Massachusetts Drug Offenders To No Longer Have Drivers’ Licenses Suspended

Way back in 1988, at the beginning of the “get-tough-on-crime” push in Massachusetts for tougher criminal sentencing and mandatory minimum sentencing laws (a massive failure,) a law was passed  requiring the Massachusetts RMV to suspend the drivers’ licenses of anyone convicted of a Massachusetts drug offense.  Even a minor possession charge.  What did this result in?  Over 27 years, tens and tens of thousands of people lost their drivers’ licenses – even if they weren’t sentenced to any jail time; a conviction, followed by probation, was enough to trigger the suspension.  What did this further result in?  Many of these people couldn’t get jobs, because they needed a car to drive to work if the job applied for wasn’t near public transportation.  That resulted in cyclical unemployment, and an incentive to commit more crime to somehow get their hands on money.  And who paid for all these negative results?  You and me:  The taxpayers.  How? Through our taxes, to pay for unemployment, welfare, and overcrowded jails. 

Imagine if you were caught with some pot, or even cocaine.  If convicted for any reason – you’d lose your driver’s license.  Try living that way.  The vast majority of these people were low-level offenders, who simply possessed a controlled substance for heir own use — most were not dealers at all. Unless the offender lived and worked directly on a subway or bus line, many of these low-level offenders couldn’t secure many jobs; couldn’t get their kids to child care; couldn’t even go grocery shopping.  Even after they paid their debt to society, through jail time, probation, community service or otherwise, they were still prevented from getting their lives back together.  Just how many lives were sidelined in the process?  In 2014 alone, Massachusetts suspended the licenses of 5,431 people convicted of Massachusetts drug crimes.  The duration of the suspension varied with the offense:  Possession meant a one-year revocation, which is bad enough.  But what follows wasn’t exactly easy, either:  To get a license reinstated, the RMV charges hundreds of dollars on fees.  All of this was, predictably, a massive judicial, correctional, and public safety failure.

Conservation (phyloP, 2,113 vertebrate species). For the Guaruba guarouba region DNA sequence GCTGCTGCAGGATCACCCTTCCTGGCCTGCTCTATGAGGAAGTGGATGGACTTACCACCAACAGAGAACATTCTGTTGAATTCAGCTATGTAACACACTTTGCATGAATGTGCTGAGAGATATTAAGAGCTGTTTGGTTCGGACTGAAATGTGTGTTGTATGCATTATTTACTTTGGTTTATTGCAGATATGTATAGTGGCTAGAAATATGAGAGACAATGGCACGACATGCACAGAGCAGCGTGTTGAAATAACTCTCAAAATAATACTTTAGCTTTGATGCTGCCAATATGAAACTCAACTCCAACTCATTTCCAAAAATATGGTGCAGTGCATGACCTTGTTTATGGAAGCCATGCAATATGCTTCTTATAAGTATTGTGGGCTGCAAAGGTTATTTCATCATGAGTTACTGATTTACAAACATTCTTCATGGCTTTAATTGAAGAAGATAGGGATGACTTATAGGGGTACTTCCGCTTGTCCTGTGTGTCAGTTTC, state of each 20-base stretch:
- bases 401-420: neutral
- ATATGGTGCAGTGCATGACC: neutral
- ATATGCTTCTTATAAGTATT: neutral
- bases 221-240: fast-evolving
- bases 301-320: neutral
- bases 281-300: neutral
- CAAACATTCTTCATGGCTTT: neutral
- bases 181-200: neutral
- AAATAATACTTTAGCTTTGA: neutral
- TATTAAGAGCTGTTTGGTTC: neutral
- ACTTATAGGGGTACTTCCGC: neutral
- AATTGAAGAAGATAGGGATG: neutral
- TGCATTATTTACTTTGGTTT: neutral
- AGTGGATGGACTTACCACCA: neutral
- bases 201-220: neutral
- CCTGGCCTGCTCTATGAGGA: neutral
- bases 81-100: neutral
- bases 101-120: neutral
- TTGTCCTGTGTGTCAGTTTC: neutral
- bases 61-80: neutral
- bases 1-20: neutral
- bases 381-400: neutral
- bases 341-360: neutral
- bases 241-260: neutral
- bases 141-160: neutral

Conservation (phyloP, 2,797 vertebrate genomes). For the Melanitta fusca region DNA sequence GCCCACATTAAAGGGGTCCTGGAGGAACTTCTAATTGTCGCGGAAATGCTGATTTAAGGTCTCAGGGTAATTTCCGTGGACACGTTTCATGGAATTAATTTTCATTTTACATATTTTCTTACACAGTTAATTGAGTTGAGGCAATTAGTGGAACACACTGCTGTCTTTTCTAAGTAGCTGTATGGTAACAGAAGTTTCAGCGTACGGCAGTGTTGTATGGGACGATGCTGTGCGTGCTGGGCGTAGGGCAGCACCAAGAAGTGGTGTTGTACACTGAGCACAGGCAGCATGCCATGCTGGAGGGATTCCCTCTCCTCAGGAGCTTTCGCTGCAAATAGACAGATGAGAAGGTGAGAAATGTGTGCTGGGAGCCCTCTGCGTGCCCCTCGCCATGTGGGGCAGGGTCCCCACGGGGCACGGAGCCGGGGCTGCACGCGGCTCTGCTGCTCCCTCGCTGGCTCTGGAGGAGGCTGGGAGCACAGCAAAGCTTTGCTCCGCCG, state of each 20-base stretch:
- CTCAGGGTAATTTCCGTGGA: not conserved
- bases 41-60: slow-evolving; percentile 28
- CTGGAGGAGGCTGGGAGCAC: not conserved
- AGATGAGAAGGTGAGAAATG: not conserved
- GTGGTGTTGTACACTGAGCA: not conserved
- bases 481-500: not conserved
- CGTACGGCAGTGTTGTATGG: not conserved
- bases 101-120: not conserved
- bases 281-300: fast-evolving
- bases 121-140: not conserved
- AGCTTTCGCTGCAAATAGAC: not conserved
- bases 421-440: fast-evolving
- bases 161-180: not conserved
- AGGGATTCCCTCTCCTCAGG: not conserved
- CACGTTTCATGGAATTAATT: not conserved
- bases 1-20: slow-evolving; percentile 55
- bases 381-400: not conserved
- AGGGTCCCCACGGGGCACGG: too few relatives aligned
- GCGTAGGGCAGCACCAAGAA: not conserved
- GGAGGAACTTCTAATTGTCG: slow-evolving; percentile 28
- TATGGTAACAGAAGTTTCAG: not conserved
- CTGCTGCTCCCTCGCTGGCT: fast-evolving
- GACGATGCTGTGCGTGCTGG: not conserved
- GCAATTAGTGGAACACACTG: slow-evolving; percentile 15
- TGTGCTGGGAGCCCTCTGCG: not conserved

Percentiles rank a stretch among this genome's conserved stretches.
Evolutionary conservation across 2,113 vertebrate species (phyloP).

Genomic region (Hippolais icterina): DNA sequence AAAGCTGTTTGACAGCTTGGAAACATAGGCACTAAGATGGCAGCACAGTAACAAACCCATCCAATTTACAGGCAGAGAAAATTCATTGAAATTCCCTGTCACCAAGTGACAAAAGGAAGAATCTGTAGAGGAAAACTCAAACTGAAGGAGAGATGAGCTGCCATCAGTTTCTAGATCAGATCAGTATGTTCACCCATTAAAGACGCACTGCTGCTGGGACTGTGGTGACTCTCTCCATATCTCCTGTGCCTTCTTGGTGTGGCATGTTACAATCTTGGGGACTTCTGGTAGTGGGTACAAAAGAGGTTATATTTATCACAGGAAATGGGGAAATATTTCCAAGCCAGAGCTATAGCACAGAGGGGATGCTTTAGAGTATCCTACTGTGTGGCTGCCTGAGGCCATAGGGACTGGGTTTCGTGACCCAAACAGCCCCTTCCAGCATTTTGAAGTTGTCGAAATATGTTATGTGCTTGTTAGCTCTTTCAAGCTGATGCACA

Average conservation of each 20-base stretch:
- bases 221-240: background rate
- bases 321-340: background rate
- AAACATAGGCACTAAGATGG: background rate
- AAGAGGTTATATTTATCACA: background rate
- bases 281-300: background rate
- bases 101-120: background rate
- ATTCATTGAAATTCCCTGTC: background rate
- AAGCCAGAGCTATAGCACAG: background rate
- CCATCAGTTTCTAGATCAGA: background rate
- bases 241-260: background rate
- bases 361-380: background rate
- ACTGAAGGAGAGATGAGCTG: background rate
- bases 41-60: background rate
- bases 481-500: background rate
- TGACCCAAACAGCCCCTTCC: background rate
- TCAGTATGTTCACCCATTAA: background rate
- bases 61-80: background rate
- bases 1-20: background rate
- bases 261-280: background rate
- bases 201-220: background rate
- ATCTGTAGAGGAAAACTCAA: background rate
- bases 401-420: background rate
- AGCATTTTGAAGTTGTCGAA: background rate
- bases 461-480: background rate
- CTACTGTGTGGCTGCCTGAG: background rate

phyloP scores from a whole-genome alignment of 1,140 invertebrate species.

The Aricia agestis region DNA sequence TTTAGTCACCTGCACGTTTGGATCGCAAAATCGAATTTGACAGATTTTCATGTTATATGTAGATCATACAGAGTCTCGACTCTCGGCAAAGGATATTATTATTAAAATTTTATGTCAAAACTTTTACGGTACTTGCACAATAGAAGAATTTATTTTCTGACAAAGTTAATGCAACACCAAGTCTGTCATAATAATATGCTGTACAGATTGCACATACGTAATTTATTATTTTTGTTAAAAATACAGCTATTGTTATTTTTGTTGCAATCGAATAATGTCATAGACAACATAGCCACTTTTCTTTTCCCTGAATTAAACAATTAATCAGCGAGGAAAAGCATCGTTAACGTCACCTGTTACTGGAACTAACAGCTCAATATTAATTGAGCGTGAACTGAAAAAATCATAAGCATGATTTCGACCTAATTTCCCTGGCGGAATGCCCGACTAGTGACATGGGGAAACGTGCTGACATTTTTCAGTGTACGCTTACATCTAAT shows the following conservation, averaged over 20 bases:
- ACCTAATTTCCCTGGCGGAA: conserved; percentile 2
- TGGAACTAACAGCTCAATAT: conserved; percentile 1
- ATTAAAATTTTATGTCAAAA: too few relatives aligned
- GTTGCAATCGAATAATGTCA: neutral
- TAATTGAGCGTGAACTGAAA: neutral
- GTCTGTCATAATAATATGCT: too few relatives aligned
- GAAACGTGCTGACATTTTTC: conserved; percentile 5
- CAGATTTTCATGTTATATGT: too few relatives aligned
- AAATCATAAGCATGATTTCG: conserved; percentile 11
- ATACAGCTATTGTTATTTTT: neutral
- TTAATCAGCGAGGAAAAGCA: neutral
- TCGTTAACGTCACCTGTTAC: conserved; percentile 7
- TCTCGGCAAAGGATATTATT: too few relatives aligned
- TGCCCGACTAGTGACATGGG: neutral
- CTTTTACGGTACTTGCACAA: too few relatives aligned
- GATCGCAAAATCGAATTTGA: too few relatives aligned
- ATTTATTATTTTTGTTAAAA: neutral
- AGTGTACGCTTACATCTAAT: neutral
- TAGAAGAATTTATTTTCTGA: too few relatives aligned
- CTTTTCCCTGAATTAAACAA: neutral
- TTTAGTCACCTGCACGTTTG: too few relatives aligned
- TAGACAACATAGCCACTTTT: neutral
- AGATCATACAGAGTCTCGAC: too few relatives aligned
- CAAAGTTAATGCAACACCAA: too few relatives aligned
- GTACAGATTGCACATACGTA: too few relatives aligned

The new law, which Governor Baker is expected to sign sometime during the week of March 21 2016, will retain the suspension provision for drug traffickers, only, who if convicted will face a five-year suspension. The bill had broad support from law enforcement professionals, state Attorney General Maura Healey, and even the Massachusetts District Attorneys Association.

I’ve been a Boston drug crimes lawyer for quite a while now.  I can assure you, “tough-on-crime” measures like this law, and mandatory sentencing laws, have served only to fill our jails and prisons to the point of overcrowding.  These measures haven’t made us safer, and they’ve only served to introduce new crops of hardened, repeat crime offenders back on to the streets.  Not exactly a bright way to craft criminal laws and public safety.

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